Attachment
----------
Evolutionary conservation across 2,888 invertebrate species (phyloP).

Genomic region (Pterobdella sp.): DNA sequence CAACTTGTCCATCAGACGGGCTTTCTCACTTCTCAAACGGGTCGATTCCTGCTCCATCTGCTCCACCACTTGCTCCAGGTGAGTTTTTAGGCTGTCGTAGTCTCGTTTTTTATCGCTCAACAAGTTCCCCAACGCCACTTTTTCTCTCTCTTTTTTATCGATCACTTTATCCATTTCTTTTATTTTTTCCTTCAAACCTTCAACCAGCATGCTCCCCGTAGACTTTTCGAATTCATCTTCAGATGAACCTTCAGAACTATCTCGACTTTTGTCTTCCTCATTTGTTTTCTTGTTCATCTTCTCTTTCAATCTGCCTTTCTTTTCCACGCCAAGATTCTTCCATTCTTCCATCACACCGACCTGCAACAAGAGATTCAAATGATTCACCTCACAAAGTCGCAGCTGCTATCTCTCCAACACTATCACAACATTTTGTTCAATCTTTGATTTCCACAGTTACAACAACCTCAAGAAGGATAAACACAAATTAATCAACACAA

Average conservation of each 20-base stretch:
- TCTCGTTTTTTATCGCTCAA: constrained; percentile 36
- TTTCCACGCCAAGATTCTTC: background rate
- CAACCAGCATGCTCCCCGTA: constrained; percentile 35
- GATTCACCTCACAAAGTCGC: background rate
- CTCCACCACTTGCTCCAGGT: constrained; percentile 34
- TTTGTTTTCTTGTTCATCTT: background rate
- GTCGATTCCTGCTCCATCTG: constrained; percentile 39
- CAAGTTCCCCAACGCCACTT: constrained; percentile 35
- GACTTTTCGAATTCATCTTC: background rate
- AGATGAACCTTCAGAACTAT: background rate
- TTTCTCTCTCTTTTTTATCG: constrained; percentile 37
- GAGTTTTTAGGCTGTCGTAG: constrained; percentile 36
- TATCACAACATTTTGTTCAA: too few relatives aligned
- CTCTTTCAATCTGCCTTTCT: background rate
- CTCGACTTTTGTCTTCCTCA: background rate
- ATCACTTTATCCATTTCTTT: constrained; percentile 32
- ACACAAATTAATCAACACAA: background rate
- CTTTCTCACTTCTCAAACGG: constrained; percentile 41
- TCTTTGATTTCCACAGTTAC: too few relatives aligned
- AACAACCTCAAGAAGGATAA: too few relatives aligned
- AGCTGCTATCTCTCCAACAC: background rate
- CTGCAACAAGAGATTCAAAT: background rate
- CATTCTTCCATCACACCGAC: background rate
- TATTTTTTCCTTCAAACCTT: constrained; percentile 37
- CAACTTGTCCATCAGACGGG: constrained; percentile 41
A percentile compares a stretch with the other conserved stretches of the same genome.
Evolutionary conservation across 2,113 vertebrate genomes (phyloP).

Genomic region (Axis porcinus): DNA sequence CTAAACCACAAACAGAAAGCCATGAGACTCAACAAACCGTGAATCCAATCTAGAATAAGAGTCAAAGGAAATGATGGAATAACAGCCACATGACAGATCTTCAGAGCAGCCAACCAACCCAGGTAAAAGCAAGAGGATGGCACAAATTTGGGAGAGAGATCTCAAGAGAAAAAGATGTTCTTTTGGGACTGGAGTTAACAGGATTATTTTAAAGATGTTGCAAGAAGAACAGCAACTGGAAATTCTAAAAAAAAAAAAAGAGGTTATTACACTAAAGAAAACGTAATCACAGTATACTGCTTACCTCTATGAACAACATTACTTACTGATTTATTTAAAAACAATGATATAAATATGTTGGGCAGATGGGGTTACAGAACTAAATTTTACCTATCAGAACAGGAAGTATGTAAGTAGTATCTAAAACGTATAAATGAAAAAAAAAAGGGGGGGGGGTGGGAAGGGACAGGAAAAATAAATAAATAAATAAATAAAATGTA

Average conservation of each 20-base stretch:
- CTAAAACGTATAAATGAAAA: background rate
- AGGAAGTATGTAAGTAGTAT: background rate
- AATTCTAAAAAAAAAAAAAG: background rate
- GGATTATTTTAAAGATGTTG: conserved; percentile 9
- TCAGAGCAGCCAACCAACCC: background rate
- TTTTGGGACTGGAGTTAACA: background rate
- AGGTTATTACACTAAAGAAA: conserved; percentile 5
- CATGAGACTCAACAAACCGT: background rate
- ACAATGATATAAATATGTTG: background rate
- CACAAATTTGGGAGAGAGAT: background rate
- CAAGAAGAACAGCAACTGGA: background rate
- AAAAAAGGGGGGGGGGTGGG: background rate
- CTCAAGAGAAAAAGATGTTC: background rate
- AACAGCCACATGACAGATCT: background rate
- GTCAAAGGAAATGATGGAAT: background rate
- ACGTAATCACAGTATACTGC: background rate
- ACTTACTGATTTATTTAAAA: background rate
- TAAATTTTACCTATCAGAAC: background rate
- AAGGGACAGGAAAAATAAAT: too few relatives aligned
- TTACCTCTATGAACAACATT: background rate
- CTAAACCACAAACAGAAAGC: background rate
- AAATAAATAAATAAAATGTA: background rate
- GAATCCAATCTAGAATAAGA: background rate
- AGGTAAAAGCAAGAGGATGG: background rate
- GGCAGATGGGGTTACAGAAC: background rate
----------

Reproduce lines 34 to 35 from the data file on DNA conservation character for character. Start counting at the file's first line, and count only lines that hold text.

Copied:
- AGGAAGTATGTAAGTAGTAT: background rate
- AATTCTAAAAAAAAAAAAAG: background rate